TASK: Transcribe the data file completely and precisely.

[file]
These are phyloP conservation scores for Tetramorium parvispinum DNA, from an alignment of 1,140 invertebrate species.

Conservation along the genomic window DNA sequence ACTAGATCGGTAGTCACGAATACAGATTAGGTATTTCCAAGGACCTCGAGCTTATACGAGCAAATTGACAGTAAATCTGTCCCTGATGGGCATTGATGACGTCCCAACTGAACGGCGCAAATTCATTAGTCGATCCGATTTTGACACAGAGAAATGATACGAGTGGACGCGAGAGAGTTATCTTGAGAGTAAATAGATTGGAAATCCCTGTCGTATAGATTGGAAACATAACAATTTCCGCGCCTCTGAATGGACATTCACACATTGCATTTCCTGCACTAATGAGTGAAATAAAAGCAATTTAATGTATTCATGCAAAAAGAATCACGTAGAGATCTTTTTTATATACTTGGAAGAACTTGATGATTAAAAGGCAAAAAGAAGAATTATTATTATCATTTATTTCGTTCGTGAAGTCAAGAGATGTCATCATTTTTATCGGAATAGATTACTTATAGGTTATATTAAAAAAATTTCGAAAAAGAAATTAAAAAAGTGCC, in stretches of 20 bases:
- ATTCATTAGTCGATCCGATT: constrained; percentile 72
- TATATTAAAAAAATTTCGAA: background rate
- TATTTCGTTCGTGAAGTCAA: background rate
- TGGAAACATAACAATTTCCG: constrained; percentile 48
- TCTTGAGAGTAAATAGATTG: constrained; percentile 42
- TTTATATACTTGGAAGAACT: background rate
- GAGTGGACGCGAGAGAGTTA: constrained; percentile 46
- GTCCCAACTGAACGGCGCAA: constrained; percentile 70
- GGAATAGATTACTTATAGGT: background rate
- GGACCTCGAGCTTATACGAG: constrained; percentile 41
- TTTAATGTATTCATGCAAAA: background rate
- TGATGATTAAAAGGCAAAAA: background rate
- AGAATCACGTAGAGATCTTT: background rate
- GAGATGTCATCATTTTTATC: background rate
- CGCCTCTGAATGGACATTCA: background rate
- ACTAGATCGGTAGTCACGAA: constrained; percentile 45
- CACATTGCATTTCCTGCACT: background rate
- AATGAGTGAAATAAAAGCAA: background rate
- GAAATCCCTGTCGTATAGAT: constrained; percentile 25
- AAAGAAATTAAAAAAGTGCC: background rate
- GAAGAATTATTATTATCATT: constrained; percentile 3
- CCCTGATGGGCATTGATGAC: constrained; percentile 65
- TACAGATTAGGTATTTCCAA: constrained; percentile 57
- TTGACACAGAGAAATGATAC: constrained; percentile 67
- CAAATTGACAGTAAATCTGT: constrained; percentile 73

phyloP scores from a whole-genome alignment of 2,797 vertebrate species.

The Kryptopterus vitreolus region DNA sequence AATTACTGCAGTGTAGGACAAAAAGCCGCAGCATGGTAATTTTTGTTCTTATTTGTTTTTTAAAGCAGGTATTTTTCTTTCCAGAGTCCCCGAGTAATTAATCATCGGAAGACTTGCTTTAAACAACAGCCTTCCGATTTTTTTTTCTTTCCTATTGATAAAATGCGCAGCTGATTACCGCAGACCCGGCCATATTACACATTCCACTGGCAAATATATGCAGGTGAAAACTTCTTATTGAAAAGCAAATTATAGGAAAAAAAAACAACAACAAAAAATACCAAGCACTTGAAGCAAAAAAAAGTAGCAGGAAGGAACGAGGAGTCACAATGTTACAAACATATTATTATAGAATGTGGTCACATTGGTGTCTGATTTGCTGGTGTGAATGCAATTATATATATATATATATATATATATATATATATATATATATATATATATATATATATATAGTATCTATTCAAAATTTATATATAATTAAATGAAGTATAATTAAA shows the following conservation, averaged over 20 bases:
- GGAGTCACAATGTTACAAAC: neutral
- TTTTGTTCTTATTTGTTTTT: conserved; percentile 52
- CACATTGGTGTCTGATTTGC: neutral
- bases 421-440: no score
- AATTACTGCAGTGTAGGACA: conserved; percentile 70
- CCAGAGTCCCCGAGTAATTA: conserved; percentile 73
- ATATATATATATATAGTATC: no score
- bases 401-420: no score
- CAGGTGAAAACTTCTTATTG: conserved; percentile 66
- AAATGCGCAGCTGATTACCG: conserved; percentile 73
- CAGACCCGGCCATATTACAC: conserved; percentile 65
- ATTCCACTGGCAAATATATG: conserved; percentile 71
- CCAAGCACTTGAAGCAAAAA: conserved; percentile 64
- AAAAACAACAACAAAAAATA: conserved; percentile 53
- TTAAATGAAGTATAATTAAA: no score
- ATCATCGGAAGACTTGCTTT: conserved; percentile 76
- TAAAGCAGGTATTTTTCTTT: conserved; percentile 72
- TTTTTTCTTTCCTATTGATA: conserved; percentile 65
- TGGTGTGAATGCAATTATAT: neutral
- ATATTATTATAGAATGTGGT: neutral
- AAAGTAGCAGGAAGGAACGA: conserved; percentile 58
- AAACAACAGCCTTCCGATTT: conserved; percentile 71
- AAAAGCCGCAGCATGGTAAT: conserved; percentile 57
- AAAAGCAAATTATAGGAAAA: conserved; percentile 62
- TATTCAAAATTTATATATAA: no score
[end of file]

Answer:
These are phyloP conservation scores for Tetramorium parvispinum DNA, from an alignment of 1,140 invertebrate species.

Conservation along the genomic window DNA sequence ACTAGATCGGTAGTCACGAATACAGATTAGGTATTTCCAAGGACCTCGAGCTTATACGAGCAAATTGACAGTAAATCTGTCCCTGATGGGCATTGATGACGTCCCAACTGAACGGCGCAAATTCATTAGTCGATCCGATTTTGACACAGAGAAATGATACGAGTGGACGCGAGAGAGTTATCTTGAGAGTAAATAGATTGGAAATCCCTGTCGTATAGATTGGAAACATAACAATTTCCGCGCCTCTGAATGGACATTCACACATTGCATTTCCTGCACTAATGAGTGAAATAAAAGCAATTTAATGTATTCATGCAAAAAGAATCACGTAGAGATCTTTTTTATATACTTGGAAGAACTTGATGATTAAAAGGCAAAAAGAAGAATTATTATTATCATTTATTTCGTTCGTGAAGTCAAGAGATGTCATCATTTTTATCGGAATAGATTACTTATAGGTTATATTAAAAAAATTTCGAAAAAGAAATTAAAAAAGTGCC, in stretches of 20 bases:
- ATTCATTAGTCGATCCGATT: constrained; percentile 72
- TATATTAAAAAAATTTCGAA: background rate
- TATTTCGTTCGTGAAGTCAA: background rate
- TGGAAACATAACAATTTCCG: constrained; percentile 48
- TCTTGAGAGTAAATAGATTG: constrained; percentile 42
- TTTATATACTTGGAAGAACT: background rate
- GAGTGGACGCGAGAGAGTTA: constrained; percentile 46
- GTCCCAACTGAACGGCGCAA: constrained; percentile 70
- GGAATAGATTACTTATAGGT: background rate
- GGACCTCGAGCTTATACGAG: constrained; percentile 41
- TTTAATGTATTCATGCAAAA: background rate
- TGATGATTAAAAGGCAAAAA: background rate
- AGAATCACGTAGAGATCTTT: background rate
- GAGATGTCATCATTTTTATC: background rate
- CGCCTCTGAATGGACATTCA: background rate
- ACTAGATCGGTAGTCACGAA: constrained; percentile 45
- CACATTGCATTTCCTGCACT: background rate
- AATGAGTGAAATAAAAGCAA: background rate
- GAAATCCCTGTCGTATAGAT: constrained; percentile 25
- AAAGAAATTAAAAAAGTGCC: background rate
- GAAGAATTATTATTATCATT: constrained; percentile 3
- CCCTGATGGGCATTGATGAC: constrained; percentile 65
- TACAGATTAGGTATTTCCAA: constrained; percentile 57
- TTGACACAGAGAAATGATAC: constrained; percentile 67
- CAAATTGACAGTAAATCTGT: constrained; percentile 73

phyloP scores from a whole-genome alignment of 2,797 vertebrate species.

The Kryptopterus vitreolus region DNA sequence AATTACTGCAGTGTAGGACAAAAAGCCGCAGCATGGTAATTTTTGTTCTTATTTGTTTTTTAAAGCAGGTATTTTTCTTTCCAGAGTCCCCGAGTAATTAATCATCGGAAGACTTGCTTTAAACAACAGCCTTCCGATTTTTTTTTCTTTCCTATTGATAAAATGCGCAGCTGATTACCGCAGACCCGGCCATATTACACATTCCACTGGCAAATATATGCAGGTGAAAACTTCTTATTGAAAAGCAAATTATAGGAAAAAAAAACAACAACAAAAAATACCAAGCACTTGAAGCAAAAAAAAGTAGCAGGAAGGAACGAGGAGTCACAATGTTACAAACATATTATTATAGAATGTGGTCACATTGGTGTCTGATTTGCTGGTGTGAATGCAATTATATATATATATATATATATATATATATATATATATATATATATATATATATATATATAGTATCTATTCAAAATTTATATATAATTAAATGAAGTATAATTAAA shows the following conservation, averaged over 20 bases:
- GGAGTCACAATGTTACAAAC: neutral
- TTTTGTTCTTATTTGTTTTT: conserved; percentile 52
- CACATTGGTGTCTGATTTGC: neutral
- bases 421-440: no score
- AATTACTGCAGTGTAGGACA: conserved; percentile 70
- CCAGAGTCCCCGAGTAATTA: conserved; percentile 73
- ATATATATATATATAGTATC: no score
- bases 401-420: no score
- CAGGTGAAAACTTCTTATTG: conserved; percentile 66
- AAATGCGCAGCTGATTACCG: conserved; percentile 73
- CAGACCCGGCCATATTACAC: conserved; percentile 65
- ATTCCACTGGCAAATATATG: conserved; percentile 71
- CCAAGCACTTGAAGCAAAAA: conserved; percentile 64
- AAAAACAACAACAAAAAATA: conserved; percentile 53
- TTAAATGAAGTATAATTAAA: no score
- ATCATCGGAAGACTTGCTTT: conserved; percentile 76
- TAAAGCAGGTATTTTTCTTT: conserved; percentile 72
- TTTTTTCTTTCCTATTGATA: conserved; percentile 65
- TGGTGTGAATGCAATTATAT: neutral
- ATATTATTATAGAATGTGGT: neutral
- AAAGTAGCAGGAAGGAACGA: conserved; percentile 58
- AAACAACAGCCTTCCGATTT: conserved; percentile 71
- AAAAGCCGCAGCATGGTAAT: conserved; percentile 57
- AAAAGCAAATTATAGGAAAA: conserved; percentile 62
- TATTCAAAATTTATATATAA: no score